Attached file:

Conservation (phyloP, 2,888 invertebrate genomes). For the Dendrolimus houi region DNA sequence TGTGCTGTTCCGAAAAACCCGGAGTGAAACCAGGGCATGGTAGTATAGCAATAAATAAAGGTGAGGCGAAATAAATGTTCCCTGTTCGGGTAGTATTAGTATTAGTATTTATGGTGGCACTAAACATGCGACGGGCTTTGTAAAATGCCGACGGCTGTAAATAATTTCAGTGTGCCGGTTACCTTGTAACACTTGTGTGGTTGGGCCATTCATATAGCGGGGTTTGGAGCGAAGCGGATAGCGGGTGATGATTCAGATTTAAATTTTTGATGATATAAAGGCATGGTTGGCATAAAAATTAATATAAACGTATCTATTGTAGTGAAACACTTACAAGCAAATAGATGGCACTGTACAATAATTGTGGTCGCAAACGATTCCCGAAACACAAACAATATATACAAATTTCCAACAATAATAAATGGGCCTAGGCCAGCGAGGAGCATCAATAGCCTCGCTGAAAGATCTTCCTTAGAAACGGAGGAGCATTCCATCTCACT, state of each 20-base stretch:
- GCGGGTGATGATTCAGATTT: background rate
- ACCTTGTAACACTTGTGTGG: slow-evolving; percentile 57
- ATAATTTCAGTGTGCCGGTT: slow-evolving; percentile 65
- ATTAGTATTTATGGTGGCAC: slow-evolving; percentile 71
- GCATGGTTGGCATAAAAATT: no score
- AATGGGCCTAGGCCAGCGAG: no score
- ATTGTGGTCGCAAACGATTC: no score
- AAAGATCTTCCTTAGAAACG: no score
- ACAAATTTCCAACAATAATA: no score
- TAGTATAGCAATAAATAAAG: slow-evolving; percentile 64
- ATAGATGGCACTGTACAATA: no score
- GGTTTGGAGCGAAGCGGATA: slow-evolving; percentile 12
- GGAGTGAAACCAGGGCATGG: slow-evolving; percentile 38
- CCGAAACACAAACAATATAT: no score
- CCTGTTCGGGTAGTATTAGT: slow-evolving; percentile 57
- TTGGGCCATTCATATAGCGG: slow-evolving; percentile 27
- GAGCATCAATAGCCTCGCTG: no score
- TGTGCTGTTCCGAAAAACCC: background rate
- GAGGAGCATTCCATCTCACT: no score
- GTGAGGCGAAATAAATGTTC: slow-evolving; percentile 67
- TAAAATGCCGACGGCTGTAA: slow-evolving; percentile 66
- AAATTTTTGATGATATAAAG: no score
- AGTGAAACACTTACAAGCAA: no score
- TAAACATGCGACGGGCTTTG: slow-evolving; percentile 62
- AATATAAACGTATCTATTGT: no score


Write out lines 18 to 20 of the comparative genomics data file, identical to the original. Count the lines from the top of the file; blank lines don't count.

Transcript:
- GAGCATCAATAGCCTCGCTG: no score
- TGTGCTGTTCCGAAAAACCC: background rate
- GAGGAGCATTCCATCTCACT: no score